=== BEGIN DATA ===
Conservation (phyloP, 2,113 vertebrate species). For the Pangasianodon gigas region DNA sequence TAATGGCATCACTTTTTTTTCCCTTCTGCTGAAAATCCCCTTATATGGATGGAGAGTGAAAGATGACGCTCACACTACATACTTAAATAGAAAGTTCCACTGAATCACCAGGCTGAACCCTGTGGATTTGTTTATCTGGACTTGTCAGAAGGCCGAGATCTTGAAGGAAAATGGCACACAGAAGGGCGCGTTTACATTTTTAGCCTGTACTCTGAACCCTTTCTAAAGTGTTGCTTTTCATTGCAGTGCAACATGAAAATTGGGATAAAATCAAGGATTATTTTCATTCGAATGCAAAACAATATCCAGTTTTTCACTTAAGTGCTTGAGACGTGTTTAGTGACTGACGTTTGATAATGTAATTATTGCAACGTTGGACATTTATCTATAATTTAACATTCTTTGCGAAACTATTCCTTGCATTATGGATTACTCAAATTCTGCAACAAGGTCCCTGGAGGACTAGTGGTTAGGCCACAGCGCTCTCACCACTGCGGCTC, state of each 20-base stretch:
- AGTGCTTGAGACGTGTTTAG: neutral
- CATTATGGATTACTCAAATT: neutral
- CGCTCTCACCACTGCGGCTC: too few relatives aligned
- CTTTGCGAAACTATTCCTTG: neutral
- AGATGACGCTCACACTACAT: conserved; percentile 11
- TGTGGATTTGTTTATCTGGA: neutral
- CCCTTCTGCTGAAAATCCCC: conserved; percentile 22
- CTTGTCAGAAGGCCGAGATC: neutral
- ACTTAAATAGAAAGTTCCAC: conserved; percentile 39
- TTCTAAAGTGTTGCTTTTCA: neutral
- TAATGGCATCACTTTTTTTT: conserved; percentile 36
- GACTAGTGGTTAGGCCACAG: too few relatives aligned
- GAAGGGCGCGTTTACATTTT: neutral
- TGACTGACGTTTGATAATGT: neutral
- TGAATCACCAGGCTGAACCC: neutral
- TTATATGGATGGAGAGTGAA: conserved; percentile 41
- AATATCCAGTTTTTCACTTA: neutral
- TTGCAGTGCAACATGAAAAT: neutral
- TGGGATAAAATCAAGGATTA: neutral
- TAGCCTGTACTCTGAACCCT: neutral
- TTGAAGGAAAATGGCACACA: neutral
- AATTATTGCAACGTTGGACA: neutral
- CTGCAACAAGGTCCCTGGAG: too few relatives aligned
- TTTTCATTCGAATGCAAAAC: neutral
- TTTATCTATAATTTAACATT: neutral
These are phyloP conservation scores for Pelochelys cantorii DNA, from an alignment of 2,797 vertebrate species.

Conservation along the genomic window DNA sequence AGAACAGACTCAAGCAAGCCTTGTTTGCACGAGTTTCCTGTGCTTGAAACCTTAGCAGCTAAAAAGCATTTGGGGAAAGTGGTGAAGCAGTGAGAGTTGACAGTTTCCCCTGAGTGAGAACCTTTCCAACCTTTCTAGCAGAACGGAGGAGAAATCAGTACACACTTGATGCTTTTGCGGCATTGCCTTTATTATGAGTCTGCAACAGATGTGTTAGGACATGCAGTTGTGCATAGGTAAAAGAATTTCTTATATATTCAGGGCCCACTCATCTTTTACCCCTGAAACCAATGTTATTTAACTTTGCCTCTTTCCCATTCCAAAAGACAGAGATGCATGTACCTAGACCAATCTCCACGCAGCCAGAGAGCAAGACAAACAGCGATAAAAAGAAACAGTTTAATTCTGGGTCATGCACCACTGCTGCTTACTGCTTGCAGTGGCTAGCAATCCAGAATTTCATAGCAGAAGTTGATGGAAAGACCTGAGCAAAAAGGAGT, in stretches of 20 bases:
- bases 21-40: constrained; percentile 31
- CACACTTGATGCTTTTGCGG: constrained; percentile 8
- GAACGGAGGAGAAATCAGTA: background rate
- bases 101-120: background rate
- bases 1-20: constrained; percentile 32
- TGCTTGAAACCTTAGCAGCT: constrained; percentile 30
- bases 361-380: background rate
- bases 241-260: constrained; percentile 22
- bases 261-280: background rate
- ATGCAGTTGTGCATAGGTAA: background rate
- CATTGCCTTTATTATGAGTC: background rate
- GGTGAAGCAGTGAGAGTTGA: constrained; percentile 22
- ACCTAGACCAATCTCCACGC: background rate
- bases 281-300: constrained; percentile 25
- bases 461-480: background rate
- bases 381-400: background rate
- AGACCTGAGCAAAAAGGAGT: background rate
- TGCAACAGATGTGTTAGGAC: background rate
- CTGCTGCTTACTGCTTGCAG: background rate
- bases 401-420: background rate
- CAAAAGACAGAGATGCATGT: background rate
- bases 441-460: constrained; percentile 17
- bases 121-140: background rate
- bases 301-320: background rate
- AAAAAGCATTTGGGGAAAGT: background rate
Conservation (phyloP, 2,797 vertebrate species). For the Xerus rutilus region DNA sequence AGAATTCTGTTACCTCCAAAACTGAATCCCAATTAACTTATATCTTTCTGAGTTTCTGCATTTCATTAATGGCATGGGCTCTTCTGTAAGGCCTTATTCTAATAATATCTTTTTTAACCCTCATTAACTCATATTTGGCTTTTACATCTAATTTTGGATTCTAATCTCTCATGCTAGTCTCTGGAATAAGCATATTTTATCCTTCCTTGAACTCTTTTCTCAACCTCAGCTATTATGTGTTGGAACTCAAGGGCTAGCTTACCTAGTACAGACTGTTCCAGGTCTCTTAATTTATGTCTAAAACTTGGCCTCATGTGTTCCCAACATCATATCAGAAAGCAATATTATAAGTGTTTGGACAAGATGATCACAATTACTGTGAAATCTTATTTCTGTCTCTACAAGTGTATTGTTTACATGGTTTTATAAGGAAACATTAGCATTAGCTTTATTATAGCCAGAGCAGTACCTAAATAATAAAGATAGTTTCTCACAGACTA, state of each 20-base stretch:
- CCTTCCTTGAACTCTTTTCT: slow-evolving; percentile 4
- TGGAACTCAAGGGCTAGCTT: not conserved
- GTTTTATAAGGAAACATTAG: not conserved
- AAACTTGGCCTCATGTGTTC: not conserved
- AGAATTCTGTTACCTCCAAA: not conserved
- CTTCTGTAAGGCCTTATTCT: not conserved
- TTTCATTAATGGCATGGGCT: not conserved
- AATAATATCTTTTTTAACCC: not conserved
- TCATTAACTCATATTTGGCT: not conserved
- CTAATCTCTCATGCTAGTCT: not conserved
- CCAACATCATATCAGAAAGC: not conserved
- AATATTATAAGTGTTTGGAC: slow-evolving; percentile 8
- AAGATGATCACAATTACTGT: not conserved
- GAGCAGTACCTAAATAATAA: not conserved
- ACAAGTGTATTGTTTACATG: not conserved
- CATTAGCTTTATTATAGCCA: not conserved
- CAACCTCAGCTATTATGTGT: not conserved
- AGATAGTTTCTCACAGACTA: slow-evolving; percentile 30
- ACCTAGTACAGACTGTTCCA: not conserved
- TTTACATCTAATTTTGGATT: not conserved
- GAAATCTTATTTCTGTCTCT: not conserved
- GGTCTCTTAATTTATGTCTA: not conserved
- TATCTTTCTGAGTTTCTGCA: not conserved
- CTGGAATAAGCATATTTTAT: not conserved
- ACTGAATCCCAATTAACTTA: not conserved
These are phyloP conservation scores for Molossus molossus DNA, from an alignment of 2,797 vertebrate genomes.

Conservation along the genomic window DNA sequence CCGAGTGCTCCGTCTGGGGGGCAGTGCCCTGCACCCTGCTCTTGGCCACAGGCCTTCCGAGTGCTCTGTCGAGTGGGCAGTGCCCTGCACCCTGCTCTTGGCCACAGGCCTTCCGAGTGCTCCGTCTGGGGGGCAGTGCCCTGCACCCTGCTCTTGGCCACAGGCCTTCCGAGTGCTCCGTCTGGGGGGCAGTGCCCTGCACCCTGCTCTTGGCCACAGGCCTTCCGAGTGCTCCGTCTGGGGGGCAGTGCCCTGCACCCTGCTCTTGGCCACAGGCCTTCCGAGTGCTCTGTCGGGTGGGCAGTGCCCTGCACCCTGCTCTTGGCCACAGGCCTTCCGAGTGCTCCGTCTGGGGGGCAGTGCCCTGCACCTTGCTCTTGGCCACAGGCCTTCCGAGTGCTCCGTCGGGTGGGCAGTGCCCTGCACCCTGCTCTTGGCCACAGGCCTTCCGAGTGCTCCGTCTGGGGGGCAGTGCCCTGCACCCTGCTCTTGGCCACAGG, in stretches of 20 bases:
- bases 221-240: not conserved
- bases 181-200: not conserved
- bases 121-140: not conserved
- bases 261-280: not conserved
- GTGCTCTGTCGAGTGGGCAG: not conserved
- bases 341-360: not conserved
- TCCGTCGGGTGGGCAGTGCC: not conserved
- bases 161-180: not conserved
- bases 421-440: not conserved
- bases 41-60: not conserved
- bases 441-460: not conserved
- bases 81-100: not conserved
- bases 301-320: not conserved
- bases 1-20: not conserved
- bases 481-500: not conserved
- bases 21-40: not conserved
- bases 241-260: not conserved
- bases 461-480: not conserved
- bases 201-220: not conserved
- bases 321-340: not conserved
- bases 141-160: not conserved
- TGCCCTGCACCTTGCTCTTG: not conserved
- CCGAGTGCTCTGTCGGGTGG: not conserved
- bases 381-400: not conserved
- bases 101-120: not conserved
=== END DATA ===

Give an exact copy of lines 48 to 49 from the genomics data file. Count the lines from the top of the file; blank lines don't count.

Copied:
- bases 401-420: background rate
- CAAAAGACAGAGATGCATGT: background rate